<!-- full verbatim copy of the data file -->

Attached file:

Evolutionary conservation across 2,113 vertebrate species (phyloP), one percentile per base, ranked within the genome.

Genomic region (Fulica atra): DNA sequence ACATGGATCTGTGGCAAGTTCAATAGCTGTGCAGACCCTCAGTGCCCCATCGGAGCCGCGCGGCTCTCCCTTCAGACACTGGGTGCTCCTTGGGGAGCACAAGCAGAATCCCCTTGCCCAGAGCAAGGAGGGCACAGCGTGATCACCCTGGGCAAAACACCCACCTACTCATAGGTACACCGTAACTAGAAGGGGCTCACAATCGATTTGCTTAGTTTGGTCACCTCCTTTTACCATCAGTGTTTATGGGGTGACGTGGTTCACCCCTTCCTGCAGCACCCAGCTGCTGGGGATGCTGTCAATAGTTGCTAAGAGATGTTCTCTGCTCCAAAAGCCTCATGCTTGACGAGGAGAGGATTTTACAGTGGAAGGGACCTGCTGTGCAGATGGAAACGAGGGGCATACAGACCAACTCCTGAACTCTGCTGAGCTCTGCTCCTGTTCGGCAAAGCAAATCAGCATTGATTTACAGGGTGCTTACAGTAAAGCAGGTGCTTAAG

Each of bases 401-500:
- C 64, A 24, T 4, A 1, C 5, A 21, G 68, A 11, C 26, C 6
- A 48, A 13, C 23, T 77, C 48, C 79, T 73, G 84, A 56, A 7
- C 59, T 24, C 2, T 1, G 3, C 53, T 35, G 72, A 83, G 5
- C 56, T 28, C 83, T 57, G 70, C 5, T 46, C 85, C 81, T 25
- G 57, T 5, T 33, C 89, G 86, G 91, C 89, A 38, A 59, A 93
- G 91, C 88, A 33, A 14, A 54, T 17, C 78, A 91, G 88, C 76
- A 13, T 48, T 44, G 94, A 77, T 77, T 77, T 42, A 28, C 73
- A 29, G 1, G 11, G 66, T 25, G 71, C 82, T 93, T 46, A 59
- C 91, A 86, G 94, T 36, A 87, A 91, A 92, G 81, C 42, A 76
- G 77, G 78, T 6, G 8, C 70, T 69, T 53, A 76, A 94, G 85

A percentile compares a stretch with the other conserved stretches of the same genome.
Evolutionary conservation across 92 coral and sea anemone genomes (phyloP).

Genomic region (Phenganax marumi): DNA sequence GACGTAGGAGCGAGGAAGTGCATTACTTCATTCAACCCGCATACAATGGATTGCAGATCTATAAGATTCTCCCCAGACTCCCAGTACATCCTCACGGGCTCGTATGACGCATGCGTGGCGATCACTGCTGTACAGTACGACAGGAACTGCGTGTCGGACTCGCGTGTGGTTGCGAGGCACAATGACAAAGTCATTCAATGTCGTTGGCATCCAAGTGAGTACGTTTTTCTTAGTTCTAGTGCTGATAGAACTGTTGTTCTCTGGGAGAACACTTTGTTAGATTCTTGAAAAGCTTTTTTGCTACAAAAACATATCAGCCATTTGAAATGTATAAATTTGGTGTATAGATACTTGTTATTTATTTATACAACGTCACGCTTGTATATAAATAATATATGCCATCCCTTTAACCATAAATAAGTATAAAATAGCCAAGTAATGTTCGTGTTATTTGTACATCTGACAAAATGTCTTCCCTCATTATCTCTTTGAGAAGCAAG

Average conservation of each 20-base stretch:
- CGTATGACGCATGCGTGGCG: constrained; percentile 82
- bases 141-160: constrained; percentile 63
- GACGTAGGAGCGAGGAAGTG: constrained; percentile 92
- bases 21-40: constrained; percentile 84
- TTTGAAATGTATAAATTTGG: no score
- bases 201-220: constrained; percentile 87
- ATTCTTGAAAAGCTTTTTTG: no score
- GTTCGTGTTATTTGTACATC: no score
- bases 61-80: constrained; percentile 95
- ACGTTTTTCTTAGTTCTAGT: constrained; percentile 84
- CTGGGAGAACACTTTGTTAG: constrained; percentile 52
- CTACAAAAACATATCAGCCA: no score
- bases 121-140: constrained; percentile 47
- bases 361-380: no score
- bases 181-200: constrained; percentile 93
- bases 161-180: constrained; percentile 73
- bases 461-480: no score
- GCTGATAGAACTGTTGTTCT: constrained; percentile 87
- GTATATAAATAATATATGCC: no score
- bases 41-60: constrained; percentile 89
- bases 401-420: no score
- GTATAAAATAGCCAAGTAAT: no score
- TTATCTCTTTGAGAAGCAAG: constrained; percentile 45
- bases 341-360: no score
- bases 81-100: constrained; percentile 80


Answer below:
Evolutionary conservation across 2,113 vertebrate species (phyloP), one percentile per base, ranked within the genome.

Genomic region (Fulica atra): DNA sequence ACATGGATCTGTGGCAAGTTCAATAGCTGTGCAGACCCTCAGTGCCCCATCGGAGCCGCGCGGCTCTCCCTTCAGACACTGGGTGCTCCTTGGGGAGCACAAGCAGAATCCCCTTGCCCAGAGCAAGGAGGGCACAGCGTGATCACCCTGGGCAAAACACCCACCTACTCATAGGTACACCGTAACTAGAAGGGGCTCACAATCGATTTGCTTAGTTTGGTCACCTCCTTTTACCATCAGTGTTTATGGGGTGACGTGGTTCACCCCTTCCTGCAGCACCCAGCTGCTGGGGATGCTGTCAATAGTTGCTAAGAGATGTTCTCTGCTCCAAAAGCCTCATGCTTGACGAGGAGAGGATTTTACAGTGGAAGGGACCTGCTGTGCAGATGGAAACGAGGGGCATACAGACCAACTCCTGAACTCTGCTGAGCTCTGCTCCTGTTCGGCAAAGCAAATCAGCATTGATTTACAGGGTGCTTACAGTAAAGCAGGTGCTTAAG

Each of bases 401-500:
- C 64, A 24, T 4, A 1, C 5, A 21, G 68, A 11, C 26, C 6
- A 48, A 13, C 23, T 77, C 48, C 79, T 73, G 84, A 56, A 7
- C 59, T 24, C 2, T 1, G 3, C 53, T 35, G 72, A 83, G 5
- C 56, T 28, C 83, T 57, G 70, C 5, T 46, C 85, C 81, T 25
- G 57, T 5, T 33, C 89, G 86, G 91, C 89, A 38, A 59, A 93
- G 91, C 88, A 33, A 14, A 54, T 17, C 78, A 91, G 88, C 76
- A 13, T 48, T 44, G 94, A 77, T 77, T 77, T 42, A 28, C 73
- A 29, G 1, G 11, G 66, T 25, G 71, C 82, T 93, T 46, A 59
- C 91, A 86, G 94, T 36, A 87, A 91, A 92, G 81, C 42, A 76
- G 77, G 78, T 6, G 8, C 70, T 69, T 53, A 76, A 94, G 85

A percentile compares a stretch with the other conserved stretches of the same genome.
Evolutionary conservation across 92 coral and sea anemone genomes (phyloP).

Genomic region (Phenganax marumi): DNA sequence GACGTAGGAGCGAGGAAGTGCATTACTTCATTCAACCCGCATACAATGGATTGCAGATCTATAAGATTCTCCCCAGACTCCCAGTACATCCTCACGGGCTCGTATGACGCATGCGTGGCGATCACTGCTGTACAGTACGACAGGAACTGCGTGTCGGACTCGCGTGTGGTTGCGAGGCACAATGACAAAGTCATTCAATGTCGTTGGCATCCAAGTGAGTACGTTTTTCTTAGTTCTAGTGCTGATAGAACTGTTGTTCTCTGGGAGAACACTTTGTTAGATTCTTGAAAAGCTTTTTTGCTACAAAAACATATCAGCCATTTGAAATGTATAAATTTGGTGTATAGATACTTGTTATTTATTTATACAACGTCACGCTTGTATATAAATAATATATGCCATCCCTTTAACCATAAATAAGTATAAAATAGCCAAGTAATGTTCGTGTTATTTGTACATCTGACAAAATGTCTTCCCTCATTATCTCTTTGAGAAGCAAG

Average conservation of each 20-base stretch:
- CGTATGACGCATGCGTGGCG: constrained; percentile 82
- bases 141-160: constrained; percentile 63
- GACGTAGGAGCGAGGAAGTG: constrained; percentile 92
- bases 21-40: constrained; percentile 84
- TTTGAAATGTATAAATTTGG: no score
- bases 201-220: constrained; percentile 87
- ATTCTTGAAAAGCTTTTTTG: no score
- GTTCGTGTTATTTGTACATC: no score
- bases 61-80: constrained; percentile 95
- ACGTTTTTCTTAGTTCTAGT: constrained; percentile 84
- CTGGGAGAACACTTTGTTAG: constrained; percentile 52
- CTACAAAAACATATCAGCCA: no score
- bases 121-140: constrained; percentile 47
- bases 361-380: no score
- bases 181-200: constrained; percentile 93
- bases 161-180: constrained; percentile 73
- bases 461-480: no score
- GCTGATAGAACTGTTGTTCT: constrained; percentile 87
- GTATATAAATAATATATGCC: no score
- bases 41-60: constrained; percentile 89
- bases 401-420: no score
- GTATAAAATAGCCAAGTAAT: no score
- TTATCTCTTTGAGAAGCAAG: constrained; percentile 45
- bases 341-360: no score
- bases 81-100: constrained; percentile 80